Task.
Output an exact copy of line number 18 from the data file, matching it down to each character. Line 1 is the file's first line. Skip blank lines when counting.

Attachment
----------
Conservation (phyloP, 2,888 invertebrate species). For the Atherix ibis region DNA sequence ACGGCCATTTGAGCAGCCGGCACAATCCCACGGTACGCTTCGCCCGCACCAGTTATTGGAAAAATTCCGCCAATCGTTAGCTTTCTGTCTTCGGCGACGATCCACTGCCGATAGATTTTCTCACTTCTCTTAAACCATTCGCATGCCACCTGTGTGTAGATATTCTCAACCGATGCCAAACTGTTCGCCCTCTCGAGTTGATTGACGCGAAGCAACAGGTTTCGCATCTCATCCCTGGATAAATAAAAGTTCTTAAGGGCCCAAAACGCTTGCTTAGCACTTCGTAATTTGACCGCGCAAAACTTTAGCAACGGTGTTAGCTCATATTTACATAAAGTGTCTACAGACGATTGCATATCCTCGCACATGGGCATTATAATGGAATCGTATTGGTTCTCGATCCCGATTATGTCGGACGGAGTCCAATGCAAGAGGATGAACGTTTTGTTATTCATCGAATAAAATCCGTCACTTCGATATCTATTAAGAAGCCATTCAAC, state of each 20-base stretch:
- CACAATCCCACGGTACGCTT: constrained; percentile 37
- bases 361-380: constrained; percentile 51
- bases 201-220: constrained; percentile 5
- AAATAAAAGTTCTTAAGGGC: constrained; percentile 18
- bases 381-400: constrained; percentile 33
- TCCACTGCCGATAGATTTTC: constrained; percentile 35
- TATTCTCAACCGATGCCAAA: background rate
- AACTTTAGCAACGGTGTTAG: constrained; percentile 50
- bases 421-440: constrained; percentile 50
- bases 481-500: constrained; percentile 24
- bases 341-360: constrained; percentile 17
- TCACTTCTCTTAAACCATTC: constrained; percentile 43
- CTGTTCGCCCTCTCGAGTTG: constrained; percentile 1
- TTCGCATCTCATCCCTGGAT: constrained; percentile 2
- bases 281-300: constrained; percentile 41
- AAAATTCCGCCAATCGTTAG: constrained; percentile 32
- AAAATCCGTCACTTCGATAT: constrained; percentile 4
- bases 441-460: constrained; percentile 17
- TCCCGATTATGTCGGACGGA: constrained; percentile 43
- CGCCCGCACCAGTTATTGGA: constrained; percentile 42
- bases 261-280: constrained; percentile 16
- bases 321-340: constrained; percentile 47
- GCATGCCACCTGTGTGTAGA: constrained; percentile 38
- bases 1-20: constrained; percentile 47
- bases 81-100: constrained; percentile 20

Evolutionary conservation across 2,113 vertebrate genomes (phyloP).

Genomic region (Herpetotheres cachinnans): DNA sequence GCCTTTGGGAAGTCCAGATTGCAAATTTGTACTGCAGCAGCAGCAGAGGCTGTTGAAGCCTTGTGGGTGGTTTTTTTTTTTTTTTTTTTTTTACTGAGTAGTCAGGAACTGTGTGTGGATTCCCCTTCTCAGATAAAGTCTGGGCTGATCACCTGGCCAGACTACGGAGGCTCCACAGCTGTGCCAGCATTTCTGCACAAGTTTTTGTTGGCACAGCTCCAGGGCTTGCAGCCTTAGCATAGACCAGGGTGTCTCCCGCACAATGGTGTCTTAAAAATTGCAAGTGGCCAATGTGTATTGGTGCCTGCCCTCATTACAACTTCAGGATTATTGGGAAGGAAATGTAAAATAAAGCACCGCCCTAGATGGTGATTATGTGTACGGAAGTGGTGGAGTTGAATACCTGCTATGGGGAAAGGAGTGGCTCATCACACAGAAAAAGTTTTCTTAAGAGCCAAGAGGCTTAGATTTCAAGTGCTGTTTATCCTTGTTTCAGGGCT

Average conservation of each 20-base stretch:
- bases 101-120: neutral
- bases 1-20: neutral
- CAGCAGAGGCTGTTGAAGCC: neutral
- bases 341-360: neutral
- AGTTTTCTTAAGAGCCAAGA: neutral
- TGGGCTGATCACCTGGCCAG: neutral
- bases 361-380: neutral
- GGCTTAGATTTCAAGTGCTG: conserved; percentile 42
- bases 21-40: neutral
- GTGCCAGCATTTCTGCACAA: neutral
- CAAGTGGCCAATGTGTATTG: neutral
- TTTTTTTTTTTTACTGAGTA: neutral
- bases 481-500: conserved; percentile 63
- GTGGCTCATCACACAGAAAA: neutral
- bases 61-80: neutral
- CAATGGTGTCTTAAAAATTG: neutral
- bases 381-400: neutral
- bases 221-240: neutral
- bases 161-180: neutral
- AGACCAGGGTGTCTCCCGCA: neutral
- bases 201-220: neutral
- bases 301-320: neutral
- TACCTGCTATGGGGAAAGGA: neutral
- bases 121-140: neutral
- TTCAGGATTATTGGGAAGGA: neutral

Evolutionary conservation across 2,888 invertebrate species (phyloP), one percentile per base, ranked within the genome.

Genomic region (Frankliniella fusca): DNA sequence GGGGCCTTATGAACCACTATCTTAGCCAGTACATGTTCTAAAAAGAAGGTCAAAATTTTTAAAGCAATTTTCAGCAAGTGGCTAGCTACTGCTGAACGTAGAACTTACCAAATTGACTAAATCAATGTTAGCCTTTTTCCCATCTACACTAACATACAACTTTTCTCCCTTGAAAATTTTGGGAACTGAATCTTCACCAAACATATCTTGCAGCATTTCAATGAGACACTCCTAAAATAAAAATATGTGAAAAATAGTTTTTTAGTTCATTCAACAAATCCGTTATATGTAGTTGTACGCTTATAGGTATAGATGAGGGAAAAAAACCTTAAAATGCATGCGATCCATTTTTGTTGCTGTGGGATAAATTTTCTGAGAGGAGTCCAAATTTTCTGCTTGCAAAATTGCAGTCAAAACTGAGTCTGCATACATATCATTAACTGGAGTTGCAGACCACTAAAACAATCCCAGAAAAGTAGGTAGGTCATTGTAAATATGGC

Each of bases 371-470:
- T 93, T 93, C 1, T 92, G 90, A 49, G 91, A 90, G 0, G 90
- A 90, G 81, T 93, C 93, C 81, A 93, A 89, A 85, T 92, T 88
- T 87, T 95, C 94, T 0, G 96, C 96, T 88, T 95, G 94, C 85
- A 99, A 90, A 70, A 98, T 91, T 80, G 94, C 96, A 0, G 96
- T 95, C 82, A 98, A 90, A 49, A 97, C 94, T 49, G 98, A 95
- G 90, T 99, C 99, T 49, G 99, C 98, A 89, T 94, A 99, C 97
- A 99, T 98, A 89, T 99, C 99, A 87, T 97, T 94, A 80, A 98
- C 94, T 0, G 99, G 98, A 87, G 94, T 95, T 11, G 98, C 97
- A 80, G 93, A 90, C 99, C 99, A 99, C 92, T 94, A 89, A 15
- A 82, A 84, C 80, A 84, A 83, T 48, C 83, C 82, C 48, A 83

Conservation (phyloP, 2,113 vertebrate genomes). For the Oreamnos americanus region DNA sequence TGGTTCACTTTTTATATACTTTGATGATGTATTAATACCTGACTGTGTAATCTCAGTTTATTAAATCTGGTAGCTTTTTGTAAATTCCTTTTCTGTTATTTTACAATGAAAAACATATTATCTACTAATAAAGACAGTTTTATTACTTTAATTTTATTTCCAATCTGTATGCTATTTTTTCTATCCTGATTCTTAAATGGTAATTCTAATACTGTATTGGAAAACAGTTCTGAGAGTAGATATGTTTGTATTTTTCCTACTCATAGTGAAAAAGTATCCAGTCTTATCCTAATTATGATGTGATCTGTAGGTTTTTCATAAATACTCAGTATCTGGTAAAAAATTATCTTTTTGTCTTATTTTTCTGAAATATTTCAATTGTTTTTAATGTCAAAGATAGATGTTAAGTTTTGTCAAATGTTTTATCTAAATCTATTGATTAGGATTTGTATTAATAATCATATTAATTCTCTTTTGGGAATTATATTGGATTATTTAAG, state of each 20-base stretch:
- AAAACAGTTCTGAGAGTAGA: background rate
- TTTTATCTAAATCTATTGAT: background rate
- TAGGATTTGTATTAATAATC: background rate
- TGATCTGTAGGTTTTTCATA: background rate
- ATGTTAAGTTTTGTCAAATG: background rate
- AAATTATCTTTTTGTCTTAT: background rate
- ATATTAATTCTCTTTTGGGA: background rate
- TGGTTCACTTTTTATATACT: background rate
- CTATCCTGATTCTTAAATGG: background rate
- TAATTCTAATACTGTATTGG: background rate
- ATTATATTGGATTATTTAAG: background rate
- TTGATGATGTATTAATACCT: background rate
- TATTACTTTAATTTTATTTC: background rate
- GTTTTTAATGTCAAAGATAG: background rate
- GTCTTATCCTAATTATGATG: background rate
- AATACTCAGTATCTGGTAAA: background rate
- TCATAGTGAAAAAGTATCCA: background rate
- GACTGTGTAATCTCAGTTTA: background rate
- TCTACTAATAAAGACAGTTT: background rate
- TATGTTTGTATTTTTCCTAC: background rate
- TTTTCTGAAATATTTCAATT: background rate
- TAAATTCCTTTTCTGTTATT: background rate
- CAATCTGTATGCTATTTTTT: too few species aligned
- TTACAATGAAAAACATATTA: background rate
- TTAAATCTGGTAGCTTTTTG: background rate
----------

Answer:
- AAAATCCGTCACTTCGATAT: constrained; percentile 4